Market's Bill of Health

Long-term trend improves to bullish, sector rotation in full swing

With the equity market rally over the past month our long term and intermediate surveys continued to improve with the long term outlook firmly in the bullish camp (>60%) while the intermediate outlook is close to moving from the neutral-bullish rating to clearly bullish.

* Note: For further explanation of the market surveys and background on analysis, please click here.

200 Day Moving Average Evaluation

As shown in the table below, the net percentage of stocks that are in long term uptrends increased to 70% while the percentage of stocks in downtrends decreased to 30%.In terms of sectors, the telecom sector takes the top spot as the percentage of its members in uptrends increased to 88% while the utilities sector takes the second spot with its 87% reading. The absolute worst sector remains energy with only 51% of its members in long term bullish trends.

Moving Average Trend Analysis (MATA)

We saw a further improvement in the MATA survey for the S&P 500 in which the percentage of stocks in uptrends increased from to 56%. We saw a decrease in the percentage of stocks in intermediate downtrends decreased to 18%.

52-Week Highs and Lows Data

The data for the S&P 500 for 52-week highs and lows shows that the greatest breadth in terms of new highs continues to come from the defensive non-cyclical sectors with utilities leading the pack (61% new highs in last month) but more importantly is the fact that every sector now has new 52-week highs exceeding the percentage of new 52-week lows as market breadth is expanding to the upside and overall market health continuing to improve.

Source: Bloomberg

Sector Rotation

Below is the relative rotation graph from Bloomberg that shows both the relative momentum and relative performance of sectors versus the S&P 500. Numbers north of 100 show improving relative momentum while numbers below show weakening relative momentum to the S&P 500, and numbers to the right of 100 show outperforming sectors and to the left underperforming sectors.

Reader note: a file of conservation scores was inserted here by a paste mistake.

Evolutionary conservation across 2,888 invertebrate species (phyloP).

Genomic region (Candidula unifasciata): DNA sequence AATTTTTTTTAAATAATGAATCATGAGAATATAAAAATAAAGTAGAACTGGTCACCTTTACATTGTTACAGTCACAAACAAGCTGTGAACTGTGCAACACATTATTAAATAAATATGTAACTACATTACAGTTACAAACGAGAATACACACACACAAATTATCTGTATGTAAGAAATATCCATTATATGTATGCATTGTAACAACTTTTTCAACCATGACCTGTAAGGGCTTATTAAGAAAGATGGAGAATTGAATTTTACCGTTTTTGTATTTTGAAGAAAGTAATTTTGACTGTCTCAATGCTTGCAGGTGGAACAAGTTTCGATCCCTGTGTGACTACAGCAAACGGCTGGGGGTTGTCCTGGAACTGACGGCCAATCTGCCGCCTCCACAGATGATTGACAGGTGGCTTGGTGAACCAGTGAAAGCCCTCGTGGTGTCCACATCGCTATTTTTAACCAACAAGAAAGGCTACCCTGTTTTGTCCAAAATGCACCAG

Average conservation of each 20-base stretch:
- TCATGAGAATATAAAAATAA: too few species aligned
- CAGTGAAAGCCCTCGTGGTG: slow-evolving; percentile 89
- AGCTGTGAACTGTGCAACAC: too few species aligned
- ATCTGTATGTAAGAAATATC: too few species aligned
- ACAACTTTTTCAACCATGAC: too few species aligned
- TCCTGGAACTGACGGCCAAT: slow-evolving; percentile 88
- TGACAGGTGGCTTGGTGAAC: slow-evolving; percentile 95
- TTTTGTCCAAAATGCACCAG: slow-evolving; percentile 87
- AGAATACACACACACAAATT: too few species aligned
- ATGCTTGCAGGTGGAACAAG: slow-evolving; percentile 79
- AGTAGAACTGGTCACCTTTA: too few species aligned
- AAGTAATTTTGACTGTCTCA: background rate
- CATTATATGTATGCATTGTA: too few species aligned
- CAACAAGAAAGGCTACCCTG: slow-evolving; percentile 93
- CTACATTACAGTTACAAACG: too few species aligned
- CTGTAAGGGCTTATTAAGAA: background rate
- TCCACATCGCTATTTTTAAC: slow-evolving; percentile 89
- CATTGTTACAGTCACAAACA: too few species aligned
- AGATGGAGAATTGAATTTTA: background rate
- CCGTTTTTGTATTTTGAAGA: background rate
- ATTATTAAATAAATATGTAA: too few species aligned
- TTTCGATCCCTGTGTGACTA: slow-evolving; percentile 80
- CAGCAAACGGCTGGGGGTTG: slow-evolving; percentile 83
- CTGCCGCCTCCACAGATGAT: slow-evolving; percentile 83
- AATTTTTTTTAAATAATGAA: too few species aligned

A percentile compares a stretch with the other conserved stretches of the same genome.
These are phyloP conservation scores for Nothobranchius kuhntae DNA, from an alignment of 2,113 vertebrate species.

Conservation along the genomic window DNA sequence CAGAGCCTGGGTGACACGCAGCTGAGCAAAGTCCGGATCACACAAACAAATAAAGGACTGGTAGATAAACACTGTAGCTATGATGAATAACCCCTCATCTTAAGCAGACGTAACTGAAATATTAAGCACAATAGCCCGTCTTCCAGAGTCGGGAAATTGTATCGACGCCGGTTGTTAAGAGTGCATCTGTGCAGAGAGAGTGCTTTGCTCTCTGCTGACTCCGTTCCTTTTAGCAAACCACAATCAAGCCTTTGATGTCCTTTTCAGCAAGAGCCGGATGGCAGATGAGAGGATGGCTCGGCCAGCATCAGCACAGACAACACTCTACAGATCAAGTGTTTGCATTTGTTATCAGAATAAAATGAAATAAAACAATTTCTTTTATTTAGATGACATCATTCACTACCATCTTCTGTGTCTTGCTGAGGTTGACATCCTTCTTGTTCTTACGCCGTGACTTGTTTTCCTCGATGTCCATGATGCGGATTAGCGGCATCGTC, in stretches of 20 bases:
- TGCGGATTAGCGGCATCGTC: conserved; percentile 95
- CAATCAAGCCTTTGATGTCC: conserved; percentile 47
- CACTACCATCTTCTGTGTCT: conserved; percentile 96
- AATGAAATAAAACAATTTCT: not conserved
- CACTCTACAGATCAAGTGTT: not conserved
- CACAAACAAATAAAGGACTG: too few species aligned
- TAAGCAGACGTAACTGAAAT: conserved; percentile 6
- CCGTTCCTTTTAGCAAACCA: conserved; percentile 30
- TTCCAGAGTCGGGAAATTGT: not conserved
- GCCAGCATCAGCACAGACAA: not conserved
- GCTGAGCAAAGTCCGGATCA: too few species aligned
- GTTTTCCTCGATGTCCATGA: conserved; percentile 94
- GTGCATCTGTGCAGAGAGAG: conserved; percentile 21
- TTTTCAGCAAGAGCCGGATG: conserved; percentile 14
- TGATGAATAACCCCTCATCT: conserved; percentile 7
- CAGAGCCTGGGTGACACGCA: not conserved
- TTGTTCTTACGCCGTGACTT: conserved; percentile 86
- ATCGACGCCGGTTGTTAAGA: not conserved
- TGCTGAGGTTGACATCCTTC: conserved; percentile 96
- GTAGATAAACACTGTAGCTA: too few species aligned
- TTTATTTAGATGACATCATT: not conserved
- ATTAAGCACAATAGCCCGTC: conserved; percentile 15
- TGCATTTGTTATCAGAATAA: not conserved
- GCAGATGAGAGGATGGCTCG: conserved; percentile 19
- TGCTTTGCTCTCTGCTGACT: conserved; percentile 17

Over the last few weeks we can see a major shift in relative performance of non-cyclical sectors versus cyclicals sectors (risk off vs risk on) with energy showing the greatest improvement as it has moved from weakening momentum and lagging the market (lower left quadrant) to lagging but improving (upper left quadrant). The greatest deterioration has been seen in the non-cyclical sectors like health care, consumer staples, utilities, and telecommunication (yellow lines) as they have moved from being market leaders with improving strength (upper right quadrant) to market leaders and weakening strength (lower right quadrant). Early and late-stage cyclicals have shown improvement as they are following in energy’s footsteps as they move from lagging and weakening (lower left quadrant) to lagging and improving (upper left quadrant).

Weekly Sector Relative Performance (08/22/2012)

Source: Bloomberg

This is in stark contrast to what we saw leading up to the April 2nd top in the markets where commodity-based sectors (energy, materials) had already rolled over while cyclicals like industrials and financials were also weakening. At the same time defensive non-cyclical sectors like utilities, telecommunications, and consumer staples saw their relative performance improve dramatically.

Weekly Sector Relative Performance (04/02/2012)

Source: Bloomberg


The market’s long-term and intermediate-term trend continues to improve and the shift away from defensive non-cyclical sectors to offensive cyclical sectors is clearly underway and supports a bullish tone to the market’s health. A further broadening out of new 52-week highs across all sectors also supports a bullish view of the market’s recent strength and suggests a healthy market which is strengthening rather than weakening.

About the Author

Chief Investment Officer
chris [dot] puplava [at] financialsense [dot] com ()